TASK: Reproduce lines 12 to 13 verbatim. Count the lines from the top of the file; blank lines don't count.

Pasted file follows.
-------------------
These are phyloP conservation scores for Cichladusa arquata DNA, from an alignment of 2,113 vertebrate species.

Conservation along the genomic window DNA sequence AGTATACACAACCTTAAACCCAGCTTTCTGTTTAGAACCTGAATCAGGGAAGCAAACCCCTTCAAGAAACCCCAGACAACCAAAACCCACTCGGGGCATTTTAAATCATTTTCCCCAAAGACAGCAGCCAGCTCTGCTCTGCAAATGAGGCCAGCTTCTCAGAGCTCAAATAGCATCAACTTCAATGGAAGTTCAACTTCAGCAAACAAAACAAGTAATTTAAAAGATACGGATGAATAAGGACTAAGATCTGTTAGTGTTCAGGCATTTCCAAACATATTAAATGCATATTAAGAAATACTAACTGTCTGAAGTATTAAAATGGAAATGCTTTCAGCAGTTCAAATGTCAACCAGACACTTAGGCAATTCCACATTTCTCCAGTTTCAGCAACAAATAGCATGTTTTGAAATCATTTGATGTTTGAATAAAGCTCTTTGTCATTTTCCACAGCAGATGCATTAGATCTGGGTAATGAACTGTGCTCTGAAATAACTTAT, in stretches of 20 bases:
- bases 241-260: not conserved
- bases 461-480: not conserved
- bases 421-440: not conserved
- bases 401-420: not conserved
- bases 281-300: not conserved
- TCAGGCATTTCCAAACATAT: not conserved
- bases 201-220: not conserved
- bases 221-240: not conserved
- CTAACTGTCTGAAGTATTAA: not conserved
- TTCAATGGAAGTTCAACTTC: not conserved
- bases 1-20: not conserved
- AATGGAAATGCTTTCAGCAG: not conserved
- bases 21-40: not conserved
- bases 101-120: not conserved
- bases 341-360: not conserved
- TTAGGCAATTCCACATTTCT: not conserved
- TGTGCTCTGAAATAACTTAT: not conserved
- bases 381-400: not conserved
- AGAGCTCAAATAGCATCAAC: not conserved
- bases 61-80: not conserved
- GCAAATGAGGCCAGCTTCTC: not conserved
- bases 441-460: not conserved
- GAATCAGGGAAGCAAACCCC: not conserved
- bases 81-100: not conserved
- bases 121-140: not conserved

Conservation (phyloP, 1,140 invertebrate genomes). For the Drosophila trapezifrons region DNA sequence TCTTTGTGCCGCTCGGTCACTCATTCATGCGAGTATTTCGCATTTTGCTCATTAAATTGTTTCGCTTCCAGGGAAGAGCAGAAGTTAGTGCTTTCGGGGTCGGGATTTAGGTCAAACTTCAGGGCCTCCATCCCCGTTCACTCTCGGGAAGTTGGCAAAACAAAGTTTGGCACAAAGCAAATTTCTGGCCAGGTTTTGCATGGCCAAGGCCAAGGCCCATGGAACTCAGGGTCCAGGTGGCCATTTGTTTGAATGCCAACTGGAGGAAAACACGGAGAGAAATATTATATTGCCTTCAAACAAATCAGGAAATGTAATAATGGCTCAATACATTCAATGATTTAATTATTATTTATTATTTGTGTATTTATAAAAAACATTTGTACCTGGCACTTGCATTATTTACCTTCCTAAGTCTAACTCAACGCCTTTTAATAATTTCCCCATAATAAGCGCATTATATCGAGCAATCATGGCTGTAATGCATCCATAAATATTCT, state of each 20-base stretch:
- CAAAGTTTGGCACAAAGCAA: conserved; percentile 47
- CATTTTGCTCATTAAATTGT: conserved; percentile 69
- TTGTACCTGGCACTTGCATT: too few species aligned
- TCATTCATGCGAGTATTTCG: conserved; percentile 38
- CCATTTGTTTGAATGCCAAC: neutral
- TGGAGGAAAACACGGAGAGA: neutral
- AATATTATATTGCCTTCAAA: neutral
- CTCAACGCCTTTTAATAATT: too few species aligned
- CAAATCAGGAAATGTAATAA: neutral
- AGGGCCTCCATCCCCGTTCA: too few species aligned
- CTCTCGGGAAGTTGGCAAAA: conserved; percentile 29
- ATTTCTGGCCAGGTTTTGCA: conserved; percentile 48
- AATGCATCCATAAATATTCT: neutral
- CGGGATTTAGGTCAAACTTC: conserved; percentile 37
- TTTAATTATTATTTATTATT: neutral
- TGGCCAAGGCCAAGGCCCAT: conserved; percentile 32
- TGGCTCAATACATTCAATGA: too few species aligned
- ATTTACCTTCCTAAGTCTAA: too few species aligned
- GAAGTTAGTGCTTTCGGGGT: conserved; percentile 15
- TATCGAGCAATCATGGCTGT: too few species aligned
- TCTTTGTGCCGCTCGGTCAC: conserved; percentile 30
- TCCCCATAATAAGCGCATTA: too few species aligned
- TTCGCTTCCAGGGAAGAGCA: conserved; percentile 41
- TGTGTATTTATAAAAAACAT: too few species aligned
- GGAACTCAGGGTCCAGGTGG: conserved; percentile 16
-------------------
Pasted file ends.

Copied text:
- TTCAATGGAAGTTCAACTTC: not conserved
- bases 1-20: not conserved